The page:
The debate over the safety of fluoridated water has come to the forefront once again, now that Oregon Citizens for Safe Drinking Water, which is opposed to a plan to add fluoride to Portland’s water, is asking voters to ban the substance in 2014. Portland’s city council recently voted to add fluoride to the water supplies of nearly 900,000 residents in Portland, Gresham, Tigard and Tualatin.

Supporters and opponents of fluoridated water will have a chance to make their voices heard locally, too now that the discussion has been added to the agenda for the next city council meeting on Sept. 4.

Scappoose has been adding fluoride to its water supply since 2000. According to City Manager Jon Hanken, there has been very little comment from the public or elected officials about it over the years.

“There was a policy decision made by the council to fluoridate the water and we’ve been fluoridating it ever since. We provide the fluoride at a rate that’s proscribed, right now it’s .07 parts per million,” said Hanken.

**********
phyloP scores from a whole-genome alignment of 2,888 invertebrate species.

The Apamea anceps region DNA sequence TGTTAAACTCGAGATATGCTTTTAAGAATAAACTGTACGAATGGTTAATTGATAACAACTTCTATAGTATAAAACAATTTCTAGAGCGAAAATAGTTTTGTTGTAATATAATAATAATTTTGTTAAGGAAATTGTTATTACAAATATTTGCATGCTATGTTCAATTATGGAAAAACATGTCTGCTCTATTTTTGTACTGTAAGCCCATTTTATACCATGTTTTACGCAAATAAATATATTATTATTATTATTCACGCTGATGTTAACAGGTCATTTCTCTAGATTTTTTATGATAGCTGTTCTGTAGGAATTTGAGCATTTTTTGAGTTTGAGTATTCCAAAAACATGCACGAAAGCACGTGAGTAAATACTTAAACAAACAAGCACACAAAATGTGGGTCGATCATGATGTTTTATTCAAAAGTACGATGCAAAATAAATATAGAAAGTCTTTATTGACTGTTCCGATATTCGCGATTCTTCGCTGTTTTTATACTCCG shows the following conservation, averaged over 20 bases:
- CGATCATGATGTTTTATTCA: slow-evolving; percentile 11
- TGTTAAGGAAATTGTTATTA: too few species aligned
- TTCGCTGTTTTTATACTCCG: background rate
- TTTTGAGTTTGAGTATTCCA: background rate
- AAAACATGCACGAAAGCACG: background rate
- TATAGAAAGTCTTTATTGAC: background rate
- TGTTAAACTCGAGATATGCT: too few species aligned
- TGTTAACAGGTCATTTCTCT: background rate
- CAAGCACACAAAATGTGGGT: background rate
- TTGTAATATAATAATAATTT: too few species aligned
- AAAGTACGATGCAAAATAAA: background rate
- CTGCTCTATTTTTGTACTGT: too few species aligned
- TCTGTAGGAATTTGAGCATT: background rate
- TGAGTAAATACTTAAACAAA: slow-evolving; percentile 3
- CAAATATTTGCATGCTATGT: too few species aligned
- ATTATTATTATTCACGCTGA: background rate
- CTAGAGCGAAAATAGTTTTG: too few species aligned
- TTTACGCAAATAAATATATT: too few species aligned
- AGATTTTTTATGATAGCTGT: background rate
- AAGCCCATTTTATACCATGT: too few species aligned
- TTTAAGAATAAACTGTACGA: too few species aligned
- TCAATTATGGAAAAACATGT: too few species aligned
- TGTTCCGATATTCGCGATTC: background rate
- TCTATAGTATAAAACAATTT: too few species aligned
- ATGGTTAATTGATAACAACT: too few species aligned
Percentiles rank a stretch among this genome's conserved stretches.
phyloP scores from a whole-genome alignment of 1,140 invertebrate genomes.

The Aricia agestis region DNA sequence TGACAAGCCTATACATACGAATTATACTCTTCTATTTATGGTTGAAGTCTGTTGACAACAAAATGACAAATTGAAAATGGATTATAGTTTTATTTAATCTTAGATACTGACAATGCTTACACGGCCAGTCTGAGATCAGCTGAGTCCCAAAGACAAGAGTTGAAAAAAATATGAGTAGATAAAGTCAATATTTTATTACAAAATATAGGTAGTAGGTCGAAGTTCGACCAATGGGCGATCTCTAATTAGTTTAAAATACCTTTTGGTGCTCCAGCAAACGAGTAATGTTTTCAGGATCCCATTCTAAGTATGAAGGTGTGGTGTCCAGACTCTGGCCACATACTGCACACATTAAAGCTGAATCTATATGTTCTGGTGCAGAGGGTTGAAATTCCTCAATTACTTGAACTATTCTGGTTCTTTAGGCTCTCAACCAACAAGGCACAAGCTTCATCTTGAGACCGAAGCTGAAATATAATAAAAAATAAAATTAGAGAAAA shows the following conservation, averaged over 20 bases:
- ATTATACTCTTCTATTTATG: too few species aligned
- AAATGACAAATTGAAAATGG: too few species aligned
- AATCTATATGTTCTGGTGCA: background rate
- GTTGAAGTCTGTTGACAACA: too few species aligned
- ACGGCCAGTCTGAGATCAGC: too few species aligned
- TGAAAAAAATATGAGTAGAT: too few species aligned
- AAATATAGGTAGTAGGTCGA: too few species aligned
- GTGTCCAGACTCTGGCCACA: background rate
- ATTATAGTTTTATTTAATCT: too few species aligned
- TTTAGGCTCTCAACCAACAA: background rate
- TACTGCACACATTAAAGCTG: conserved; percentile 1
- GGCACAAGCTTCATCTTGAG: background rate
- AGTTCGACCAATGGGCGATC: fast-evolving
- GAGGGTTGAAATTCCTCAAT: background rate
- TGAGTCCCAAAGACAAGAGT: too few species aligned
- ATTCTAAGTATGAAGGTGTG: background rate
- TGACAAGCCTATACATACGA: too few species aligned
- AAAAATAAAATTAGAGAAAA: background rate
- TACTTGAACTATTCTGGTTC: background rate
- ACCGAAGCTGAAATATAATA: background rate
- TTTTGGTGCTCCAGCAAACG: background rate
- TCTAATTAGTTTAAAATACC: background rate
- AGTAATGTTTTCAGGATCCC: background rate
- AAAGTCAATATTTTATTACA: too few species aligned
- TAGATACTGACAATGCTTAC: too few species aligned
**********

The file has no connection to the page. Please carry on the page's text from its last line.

The discussion item was added to the city council agenda at the request of one of the councilors.

For Hanken, who grew up in the Midwest where the practice of adding fluoride to the water is common practice, it’s really a non-issue.

“Most of the time, people just call and ask if we add fluoride to the water. We say yes and that’s it,” Hanken said.

Unlike Scappoose, St. Helens’ water supply does not contain fluoride. And plant operator Howie Burton hopes to keep it that way.

“I worked for a water utility in Alaska and there we did add fluoride. It’s the only product that I’ve ever seen out of all these hazardous chemicals that are around, like chlorine and caustic soda, that had a skull and crossbones on the package,” said Burton. “It was very dangerous for us to add it.”

The Scappoose City Council meets in council chambers, 33568 East Columbia Ave., on Sept. 4 due to the holiday weekend. The meeting begins at 7 p.m.